Towards Good Social Science
By: Scott Moss and Bruce Edmonds
Date: 14 July 2004.
CPM Report No.: 04-135.
Presented at: EPOS, the
Cross-Disciplinary Workshop on Epistemological
Perspectives on Simulation,
Koblenz, 1-2 July 2004.
S. and Edmonds, B. (2005). Towards Good Social Science. Journal of
Artificial Societies and Social Simulation 8(4)
This paper is about good and bad
science. It is not about good and bad scientists though we do consider
conditions in which good scientists do bad science. In particular, we
take it for granted that scientists who seek to explain observed events
by adhering carefully to the best standards available from their
training and the traditions of their discipline have the personal
qualities of the good scientist. If, however, the best available
standards lead to bad science, then we would say that the good
scientists are doing bad science.
The purpose of this paper is to explore the ways in which agent-based
simulation could support good social science. We will argue that, where
the social sciences are concerned, simulations based on software agents
could support good science provided that the design of the agents is
itself based on good science.
Clearly, the pursuit of this argument first requires an account of what
constitutes good science and a defense of this. This will be done, not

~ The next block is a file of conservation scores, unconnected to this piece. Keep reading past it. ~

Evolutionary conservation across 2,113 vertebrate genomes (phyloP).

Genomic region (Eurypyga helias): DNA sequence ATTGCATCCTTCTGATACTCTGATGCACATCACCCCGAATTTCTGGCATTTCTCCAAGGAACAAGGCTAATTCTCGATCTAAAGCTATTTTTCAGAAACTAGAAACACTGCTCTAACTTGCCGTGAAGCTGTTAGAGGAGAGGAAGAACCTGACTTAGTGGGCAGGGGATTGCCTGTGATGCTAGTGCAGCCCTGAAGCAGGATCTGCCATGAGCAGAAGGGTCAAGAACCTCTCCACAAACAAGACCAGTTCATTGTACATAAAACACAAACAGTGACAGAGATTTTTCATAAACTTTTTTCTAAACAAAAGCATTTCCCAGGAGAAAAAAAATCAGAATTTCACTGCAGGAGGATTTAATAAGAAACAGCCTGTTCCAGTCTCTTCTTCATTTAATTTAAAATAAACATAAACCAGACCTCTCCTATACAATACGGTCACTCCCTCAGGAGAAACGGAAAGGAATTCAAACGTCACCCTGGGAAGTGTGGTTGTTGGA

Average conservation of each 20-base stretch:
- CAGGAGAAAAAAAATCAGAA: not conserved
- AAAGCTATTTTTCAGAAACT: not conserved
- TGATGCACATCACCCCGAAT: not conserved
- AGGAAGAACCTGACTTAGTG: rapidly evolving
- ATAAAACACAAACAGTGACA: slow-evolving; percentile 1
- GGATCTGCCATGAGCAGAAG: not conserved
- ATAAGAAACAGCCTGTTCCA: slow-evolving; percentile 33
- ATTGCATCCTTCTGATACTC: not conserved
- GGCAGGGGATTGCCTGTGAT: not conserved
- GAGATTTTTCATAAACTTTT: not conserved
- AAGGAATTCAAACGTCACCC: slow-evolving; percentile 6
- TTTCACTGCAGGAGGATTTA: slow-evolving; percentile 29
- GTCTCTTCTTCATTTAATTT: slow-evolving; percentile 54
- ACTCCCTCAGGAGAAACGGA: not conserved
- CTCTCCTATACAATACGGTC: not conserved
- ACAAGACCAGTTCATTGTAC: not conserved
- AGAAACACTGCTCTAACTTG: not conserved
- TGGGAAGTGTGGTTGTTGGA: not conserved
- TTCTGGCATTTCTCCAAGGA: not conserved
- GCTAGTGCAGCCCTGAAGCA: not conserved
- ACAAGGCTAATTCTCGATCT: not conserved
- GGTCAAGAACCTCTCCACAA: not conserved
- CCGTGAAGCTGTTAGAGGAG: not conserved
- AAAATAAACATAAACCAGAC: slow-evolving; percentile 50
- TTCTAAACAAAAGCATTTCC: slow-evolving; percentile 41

so much by engaging in a general philosophical or methodological debate
but rather by drawing on examples of scientific developments that have
transformed our understanding of the world. The examples will draw on
developments in the natural – physical and biological – sciences and
the lessons learned therefrom will be applied to the social and
computer sciences. The discussion of the natural sciences will
constitute section 2 followed by a brief discussion of how these will
differ from the social sciences in section 3. The failure of large
sections of key social sciences – economics and sociology – will be
explored in section 4. In section 5 we take a step back from the
argument about good and bad science in order to consider the purpose of
doing social science and how that purpose conditions what we mean by
good social science. Finally, in section 6, we consider the role of
software agents in the development of good social science and, in
particular, the development of social policy.